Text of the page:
Nevada's Ellison Ranch finds sheep are the only way to graze desert range

Staff report

MINDEN, Nevada: DeLoyd Satterwhite, general manager and partner in the sprawling 2.5 million acre Ellison Ranch believes that what separates cattle country and sheep country in the West is not so much the forage resource but the availability of stockwater.

"A dry ewe can do fine in the desert with just a little snow or a good dew. A cow has to have 25 to 30 gallons of water each and every day. The truth of the West is that all the water is privately owned and all the grass is owned by the government. We have to use sheep to use the (government) land." he said.

Ellison Ranch grazes approximately 8000 sheep and 8000 beef cows. The sheep herds graze almost exclusively on government land and are kept moving all year long to harvest the sparse vegetation. The cattle do not venture far from the ranch's 20,000 acres of irrigated pasture.

"Our (sheep) range stretches for 300 miles from Austin, Nevada, to the Idaho border. Everything we own is portable. We use tents, wagons and portable pens. We don't truck any animals. They walk the whole distance."

Satterwhite said they are one of the last ranches to still retain a trail permit which allows them to cross all lands both public and private. This includes Interstate highways and railroads.

The sheep winter at 4000 feet in elevation and summer at 9000 feet. The sheep normally cover three to four miles a day and never over five. Satterwhite describes it as a "step and graze" type of movement. This constant movement prevents flies and parasitism and no sheep are ever wormed.

SHEEPHERDERS HAVE A LONELY LIFE

All the ranch's sheepherders are from Peru. The herders work afoot but are provided horses for personal transportation. "Peruvians like to visit each other at night," he said.

A camp foreman visits the herders every two to three days and brings supplies every five days. The herders work seven days a week, 365 days a year for three years. USA law requires ranchers to pay the herders a minimum of $700 a month. Because all food, shelter and medical expenses are covered many herders are able to save almost 100% of their salary.

After three years, their work visas require that they return to Peru for at least one day. They can then legally start another three years of herding in the USA. While most herders only stay until they can buy a farm in Peru, others will spend almost a whole lifetime on the range.

"It's a rough life," Satterwhite admitted. "We can't get any Americans to do it."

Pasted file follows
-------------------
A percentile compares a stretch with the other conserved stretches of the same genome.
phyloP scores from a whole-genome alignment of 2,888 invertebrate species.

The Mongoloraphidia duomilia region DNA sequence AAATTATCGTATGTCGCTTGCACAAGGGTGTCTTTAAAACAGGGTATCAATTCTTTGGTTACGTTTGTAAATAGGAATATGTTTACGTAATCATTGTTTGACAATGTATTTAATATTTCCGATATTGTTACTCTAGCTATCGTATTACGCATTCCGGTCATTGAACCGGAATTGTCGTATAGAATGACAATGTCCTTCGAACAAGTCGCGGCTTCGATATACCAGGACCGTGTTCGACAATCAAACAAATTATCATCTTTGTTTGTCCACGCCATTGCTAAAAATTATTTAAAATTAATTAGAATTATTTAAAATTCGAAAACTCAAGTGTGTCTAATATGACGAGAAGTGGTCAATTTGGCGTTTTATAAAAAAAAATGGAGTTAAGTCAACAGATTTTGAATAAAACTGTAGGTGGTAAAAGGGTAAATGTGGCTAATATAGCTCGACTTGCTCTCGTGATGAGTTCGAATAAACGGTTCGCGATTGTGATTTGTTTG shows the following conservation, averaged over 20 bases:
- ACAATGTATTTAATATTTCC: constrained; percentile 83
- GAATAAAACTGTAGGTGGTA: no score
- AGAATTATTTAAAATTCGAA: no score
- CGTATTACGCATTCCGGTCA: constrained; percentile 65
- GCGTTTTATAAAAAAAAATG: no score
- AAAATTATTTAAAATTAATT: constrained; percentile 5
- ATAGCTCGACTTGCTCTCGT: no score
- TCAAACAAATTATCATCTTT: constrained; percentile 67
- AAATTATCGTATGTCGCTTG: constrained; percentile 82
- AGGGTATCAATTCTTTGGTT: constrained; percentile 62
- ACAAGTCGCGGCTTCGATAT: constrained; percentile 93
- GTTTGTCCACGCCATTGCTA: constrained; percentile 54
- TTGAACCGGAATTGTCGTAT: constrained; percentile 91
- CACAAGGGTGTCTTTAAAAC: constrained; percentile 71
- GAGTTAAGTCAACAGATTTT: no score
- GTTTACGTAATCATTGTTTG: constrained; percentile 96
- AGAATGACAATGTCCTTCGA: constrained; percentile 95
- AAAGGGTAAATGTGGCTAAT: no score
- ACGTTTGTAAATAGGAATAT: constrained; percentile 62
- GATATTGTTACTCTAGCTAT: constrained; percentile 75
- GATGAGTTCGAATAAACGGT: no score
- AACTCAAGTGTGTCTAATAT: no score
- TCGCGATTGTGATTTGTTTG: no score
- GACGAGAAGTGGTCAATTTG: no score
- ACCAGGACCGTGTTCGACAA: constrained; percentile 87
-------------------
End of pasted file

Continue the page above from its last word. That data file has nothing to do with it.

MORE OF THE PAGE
He said young sheep are taught to herd by the older sheep and not the relatively unskilled sheepherders. "You've got to have some older sheep in a band to offer leadership," he said.

Ewes with lambs are herded in bands of 1000 with one herder. Once the lambs are weaned the bands are combined to 2000 ewes and managed with two herders.

The ewes are bred at Thanksgiving on irrigated alfalfa hay fields and start to lamb in mid- April. Yearling ewes are not grazed on the alfalfa to encourage them to have single lambs rather than twins.

All ewes are Rambouillet and are bred to blackface Suffolk rams. All ewe replacements are purchased. The lambs are weaned in September and normally sold as feeder lambs at approximately 90 lbs.

Shearing is scheduled for early April. The shearing contractor uses a portable shearing shed built on a large semi-truck trailer. All shearers are from New Zealand and are provided by the contractor. The shearer charges $2.70 a ewe to shear. Wool clip averages 10 lbs per ewe.

INTENSIVE MANAGEMENT NOT POSSIBLE ON THE RANGE Lambing occurs on the range. The pregnant ewes are kept moving away from the ewes who have lambed. Little to no assistance is given with lambing.

"We don't go looking for ewes in trouble. If we stumble across one, we'll try to help her out."

After 10 days, in which the ewe and lamb(s) are allowed to bond, the ewes and lambs are assembled back into bands. All wet ewes are given a lamb if they lose theirs. This is accomplished by tying the ewe to a shrub until she accepts a lamb taken from a ewe with twins.

While some guard dogs are used, predator losses are seen as part of the cost of doing business. Lamb losses to all causes are five to eight percent. He said ewes only last eight to nine years under the tough range conditions and are culled on teeth wear.

Occasionally they are forced to truck water to sheep on summer range. He said it is very important that enough trough space be provided so that each ewe has a place to drink as desert sheep all want to drink at the same time. He said they provide 1000 gallons per band, every other day.

"You can afford to haul water to sheep. You can't afford to haul water to cattle," he said. He said none of his sheep had ever seen a bale of hay and had only been fed once in 50 years. (Supplementing livestock on government range is prohibited by law.)

He said that sheep required much less labor than cattle and were always more profitable than cattle. The primary problem was that most Americans didn't know how to make them go where they want them to go. "They handle a lot different than cattle," he said.

There is also a deep cultural bias against sheep in the working cowboy community. He said they had a waiting list of Americans who wanted to work as cowboys with the cattle but couldn't find a single one willing to work with the sheep.

However, as the man responsible for keeping the Ellison Ranch's bottom line black, he knows which way he would go if he could only run one species.

"If I was forced to choose between the cattle and the sheep, I personally would take the sheep," he said.

If You Would Like To Read More Articles Like This One, CALL 1-800-748-9808 And Request A Free Sample Of THE STOCKMAN GRASS FARMER TODAY!
Or Order A Free Sample Of THE STOCKMAN GRASS FARMER online. CLICK HERE
.



 

 
Copyright 2011 Stockman Grass Farmer | All rights reserved.